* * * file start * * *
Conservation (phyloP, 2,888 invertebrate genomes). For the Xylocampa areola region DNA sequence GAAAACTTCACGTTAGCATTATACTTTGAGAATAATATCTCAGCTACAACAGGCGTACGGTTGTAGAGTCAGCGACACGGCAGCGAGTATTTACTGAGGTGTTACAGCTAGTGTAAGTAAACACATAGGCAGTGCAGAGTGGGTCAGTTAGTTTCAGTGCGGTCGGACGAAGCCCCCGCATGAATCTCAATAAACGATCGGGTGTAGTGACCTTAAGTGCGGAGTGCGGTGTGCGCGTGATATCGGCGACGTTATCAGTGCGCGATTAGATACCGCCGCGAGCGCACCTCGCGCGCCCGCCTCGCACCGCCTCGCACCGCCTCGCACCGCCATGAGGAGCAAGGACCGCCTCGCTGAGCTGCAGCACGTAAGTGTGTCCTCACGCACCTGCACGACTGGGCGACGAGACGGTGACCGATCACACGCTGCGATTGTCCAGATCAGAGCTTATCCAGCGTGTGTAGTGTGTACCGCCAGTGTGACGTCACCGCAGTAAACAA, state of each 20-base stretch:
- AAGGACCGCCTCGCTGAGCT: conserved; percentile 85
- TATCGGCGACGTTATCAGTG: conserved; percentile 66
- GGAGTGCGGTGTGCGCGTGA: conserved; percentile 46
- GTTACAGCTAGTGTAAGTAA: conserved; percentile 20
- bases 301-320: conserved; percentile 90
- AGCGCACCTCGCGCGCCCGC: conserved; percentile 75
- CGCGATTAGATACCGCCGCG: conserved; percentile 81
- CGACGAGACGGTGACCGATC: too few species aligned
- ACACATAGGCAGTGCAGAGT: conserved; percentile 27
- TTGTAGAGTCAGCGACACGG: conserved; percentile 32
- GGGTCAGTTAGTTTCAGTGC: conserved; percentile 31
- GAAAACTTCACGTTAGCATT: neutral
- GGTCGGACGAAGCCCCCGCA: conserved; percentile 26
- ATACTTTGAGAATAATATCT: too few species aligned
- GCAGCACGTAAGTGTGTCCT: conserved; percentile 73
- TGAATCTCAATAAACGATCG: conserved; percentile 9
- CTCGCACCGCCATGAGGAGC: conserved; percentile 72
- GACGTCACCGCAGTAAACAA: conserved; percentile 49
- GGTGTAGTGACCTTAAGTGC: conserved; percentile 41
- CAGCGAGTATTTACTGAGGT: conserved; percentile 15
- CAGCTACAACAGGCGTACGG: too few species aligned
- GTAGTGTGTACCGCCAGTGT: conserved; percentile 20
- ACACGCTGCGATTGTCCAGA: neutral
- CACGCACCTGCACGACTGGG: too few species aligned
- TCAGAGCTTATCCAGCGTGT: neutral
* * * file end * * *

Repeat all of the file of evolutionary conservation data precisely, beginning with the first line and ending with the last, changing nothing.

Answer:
Conservation (phyloP, 2,888 invertebrate genomes). For the Xylocampa areola region DNA sequence GAAAACTTCACGTTAGCATTATACTTTGAGAATAATATCTCAGCTACAACAGGCGTACGGTTGTAGAGTCAGCGACACGGCAGCGAGTATTTACTGAGGTGTTACAGCTAGTGTAAGTAAACACATAGGCAGTGCAGAGTGGGTCAGTTAGTTTCAGTGCGGTCGGACGAAGCCCCCGCATGAATCTCAATAAACGATCGGGTGTAGTGACCTTAAGTGCGGAGTGCGGTGTGCGCGTGATATCGGCGACGTTATCAGTGCGCGATTAGATACCGCCGCGAGCGCACCTCGCGCGCCCGCCTCGCACCGCCTCGCACCGCCTCGCACCGCCATGAGGAGCAAGGACCGCCTCGCTGAGCTGCAGCACGTAAGTGTGTCCTCACGCACCTGCACGACTGGGCGACGAGACGGTGACCGATCACACGCTGCGATTGTCCAGATCAGAGCTTATCCAGCGTGTGTAGTGTGTACCGCCAGTGTGACGTCACCGCAGTAAACAA, state of each 20-base stretch:
- AAGGACCGCCTCGCTGAGCT: conserved; percentile 85
- TATCGGCGACGTTATCAGTG: conserved; percentile 66
- GGAGTGCGGTGTGCGCGTGA: conserved; percentile 46
- GTTACAGCTAGTGTAAGTAA: conserved; percentile 20
- bases 301-320: conserved; percentile 90
- AGCGCACCTCGCGCGCCCGC: conserved; percentile 75
- CGCGATTAGATACCGCCGCG: conserved; percentile 81
- CGACGAGACGGTGACCGATC: too few species aligned
- ACACATAGGCAGTGCAGAGT: conserved; percentile 27
- TTGTAGAGTCAGCGACACGG: conserved; percentile 32
- GGGTCAGTTAGTTTCAGTGC: conserved; percentile 31
- GAAAACTTCACGTTAGCATT: neutral
- GGTCGGACGAAGCCCCCGCA: conserved; percentile 26
- ATACTTTGAGAATAATATCT: too few species aligned
- GCAGCACGTAAGTGTGTCCT: conserved; percentile 73
- TGAATCTCAATAAACGATCG: conserved; percentile 9
- CTCGCACCGCCATGAGGAGC: conserved; percentile 72
- GACGTCACCGCAGTAAACAA: conserved; percentile 49
- GGTGTAGTGACCTTAAGTGC: conserved; percentile 41
- CAGCGAGTATTTACTGAGGT: conserved; percentile 15
- CAGCTACAACAGGCGTACGG: too few species aligned
- GTAGTGTGTACCGCCAGTGT: conserved; percentile 20
- ACACGCTGCGATTGTCCAGA: neutral
- CACGCACCTGCACGACTGGG: too few species aligned
- TCAGAGCTTATCCAGCGTGT: neutral